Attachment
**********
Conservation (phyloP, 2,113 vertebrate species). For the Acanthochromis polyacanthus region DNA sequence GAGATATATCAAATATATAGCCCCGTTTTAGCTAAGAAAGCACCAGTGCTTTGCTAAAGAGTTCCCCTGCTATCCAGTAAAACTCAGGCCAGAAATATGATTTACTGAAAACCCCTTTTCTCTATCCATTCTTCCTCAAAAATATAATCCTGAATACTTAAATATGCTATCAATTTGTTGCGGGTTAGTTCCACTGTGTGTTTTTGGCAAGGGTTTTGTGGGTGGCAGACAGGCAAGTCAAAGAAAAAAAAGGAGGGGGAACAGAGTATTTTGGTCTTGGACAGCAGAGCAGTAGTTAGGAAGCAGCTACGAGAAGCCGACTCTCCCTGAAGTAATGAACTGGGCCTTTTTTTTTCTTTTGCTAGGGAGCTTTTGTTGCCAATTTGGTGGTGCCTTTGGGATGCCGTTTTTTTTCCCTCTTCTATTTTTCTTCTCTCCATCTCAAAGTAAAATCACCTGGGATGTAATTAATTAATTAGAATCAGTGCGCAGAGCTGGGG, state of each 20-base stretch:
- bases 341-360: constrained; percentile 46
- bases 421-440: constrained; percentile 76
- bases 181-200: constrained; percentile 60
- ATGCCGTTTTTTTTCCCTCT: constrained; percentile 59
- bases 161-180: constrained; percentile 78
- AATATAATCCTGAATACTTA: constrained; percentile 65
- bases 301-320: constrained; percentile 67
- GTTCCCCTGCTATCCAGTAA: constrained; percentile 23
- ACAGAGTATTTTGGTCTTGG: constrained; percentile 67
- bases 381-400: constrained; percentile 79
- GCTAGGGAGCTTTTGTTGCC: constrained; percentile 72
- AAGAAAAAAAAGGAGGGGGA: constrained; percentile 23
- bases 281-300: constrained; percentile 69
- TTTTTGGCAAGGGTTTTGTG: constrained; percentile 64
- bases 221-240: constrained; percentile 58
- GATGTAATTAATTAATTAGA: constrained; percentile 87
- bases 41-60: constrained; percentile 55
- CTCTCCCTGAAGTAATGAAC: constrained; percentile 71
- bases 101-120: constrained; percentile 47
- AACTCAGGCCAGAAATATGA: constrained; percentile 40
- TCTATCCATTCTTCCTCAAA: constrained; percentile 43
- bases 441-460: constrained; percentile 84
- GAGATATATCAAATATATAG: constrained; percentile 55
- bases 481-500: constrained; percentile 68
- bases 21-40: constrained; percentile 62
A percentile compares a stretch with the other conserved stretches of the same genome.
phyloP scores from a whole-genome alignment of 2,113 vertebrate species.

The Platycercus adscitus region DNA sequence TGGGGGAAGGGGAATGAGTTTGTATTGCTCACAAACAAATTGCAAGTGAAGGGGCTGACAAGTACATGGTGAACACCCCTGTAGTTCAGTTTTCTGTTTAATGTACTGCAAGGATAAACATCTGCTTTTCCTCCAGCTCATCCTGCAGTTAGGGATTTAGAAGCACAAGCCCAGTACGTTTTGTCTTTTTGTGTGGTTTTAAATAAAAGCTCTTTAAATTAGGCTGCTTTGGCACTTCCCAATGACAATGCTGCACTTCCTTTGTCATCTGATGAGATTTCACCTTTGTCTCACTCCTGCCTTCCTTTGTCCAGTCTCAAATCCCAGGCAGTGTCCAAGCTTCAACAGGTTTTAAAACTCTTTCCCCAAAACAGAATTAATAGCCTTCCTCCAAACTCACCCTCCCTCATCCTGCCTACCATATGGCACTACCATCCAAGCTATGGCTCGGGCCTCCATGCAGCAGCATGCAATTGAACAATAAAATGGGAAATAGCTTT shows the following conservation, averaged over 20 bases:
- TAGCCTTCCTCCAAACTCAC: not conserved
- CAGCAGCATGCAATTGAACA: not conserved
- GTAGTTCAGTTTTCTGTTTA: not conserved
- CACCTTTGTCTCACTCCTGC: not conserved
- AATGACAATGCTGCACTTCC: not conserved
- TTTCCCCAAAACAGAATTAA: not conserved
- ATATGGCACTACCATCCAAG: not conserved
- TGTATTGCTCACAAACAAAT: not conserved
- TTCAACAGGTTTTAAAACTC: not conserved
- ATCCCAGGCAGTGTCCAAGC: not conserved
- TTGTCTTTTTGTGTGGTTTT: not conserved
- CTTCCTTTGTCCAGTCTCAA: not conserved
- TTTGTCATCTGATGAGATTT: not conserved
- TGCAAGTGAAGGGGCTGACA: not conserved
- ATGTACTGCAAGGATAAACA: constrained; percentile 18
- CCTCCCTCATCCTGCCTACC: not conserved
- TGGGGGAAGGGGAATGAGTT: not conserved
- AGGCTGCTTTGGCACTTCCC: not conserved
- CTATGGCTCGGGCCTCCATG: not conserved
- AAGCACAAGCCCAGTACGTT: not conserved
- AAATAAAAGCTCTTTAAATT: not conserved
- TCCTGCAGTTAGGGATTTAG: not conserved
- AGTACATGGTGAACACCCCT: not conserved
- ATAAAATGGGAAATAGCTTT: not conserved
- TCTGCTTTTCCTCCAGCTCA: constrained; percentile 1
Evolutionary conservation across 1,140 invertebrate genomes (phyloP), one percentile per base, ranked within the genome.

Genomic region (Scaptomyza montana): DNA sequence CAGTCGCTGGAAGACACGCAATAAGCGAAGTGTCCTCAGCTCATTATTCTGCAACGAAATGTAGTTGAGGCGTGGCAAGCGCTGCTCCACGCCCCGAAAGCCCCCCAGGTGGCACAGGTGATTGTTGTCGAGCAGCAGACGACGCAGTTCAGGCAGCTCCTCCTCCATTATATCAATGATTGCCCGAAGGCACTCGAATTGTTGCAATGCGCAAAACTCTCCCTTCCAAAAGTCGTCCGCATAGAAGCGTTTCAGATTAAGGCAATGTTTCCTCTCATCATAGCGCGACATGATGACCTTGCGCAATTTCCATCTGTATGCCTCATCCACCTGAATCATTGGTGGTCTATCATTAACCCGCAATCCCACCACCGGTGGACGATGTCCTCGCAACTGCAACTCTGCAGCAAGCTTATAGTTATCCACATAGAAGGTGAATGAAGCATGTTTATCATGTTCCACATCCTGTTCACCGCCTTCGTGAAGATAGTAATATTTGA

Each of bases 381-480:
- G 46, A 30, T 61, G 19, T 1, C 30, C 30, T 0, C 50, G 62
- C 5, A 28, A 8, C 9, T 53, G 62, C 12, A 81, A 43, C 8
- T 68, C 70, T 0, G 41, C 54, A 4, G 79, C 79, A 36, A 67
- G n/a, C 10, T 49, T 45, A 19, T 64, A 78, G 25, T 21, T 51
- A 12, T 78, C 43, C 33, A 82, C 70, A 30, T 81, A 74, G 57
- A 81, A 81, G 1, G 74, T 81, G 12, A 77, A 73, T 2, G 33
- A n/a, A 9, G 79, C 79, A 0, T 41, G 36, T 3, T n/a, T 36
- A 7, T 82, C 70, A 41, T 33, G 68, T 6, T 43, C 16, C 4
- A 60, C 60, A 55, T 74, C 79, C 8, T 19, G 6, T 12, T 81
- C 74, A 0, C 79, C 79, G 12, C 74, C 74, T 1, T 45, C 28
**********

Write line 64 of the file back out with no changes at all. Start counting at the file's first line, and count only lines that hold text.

- A n/a, A 9, G 79, C 79, A 0, T 41, G 36, T 3, T n/a, T 36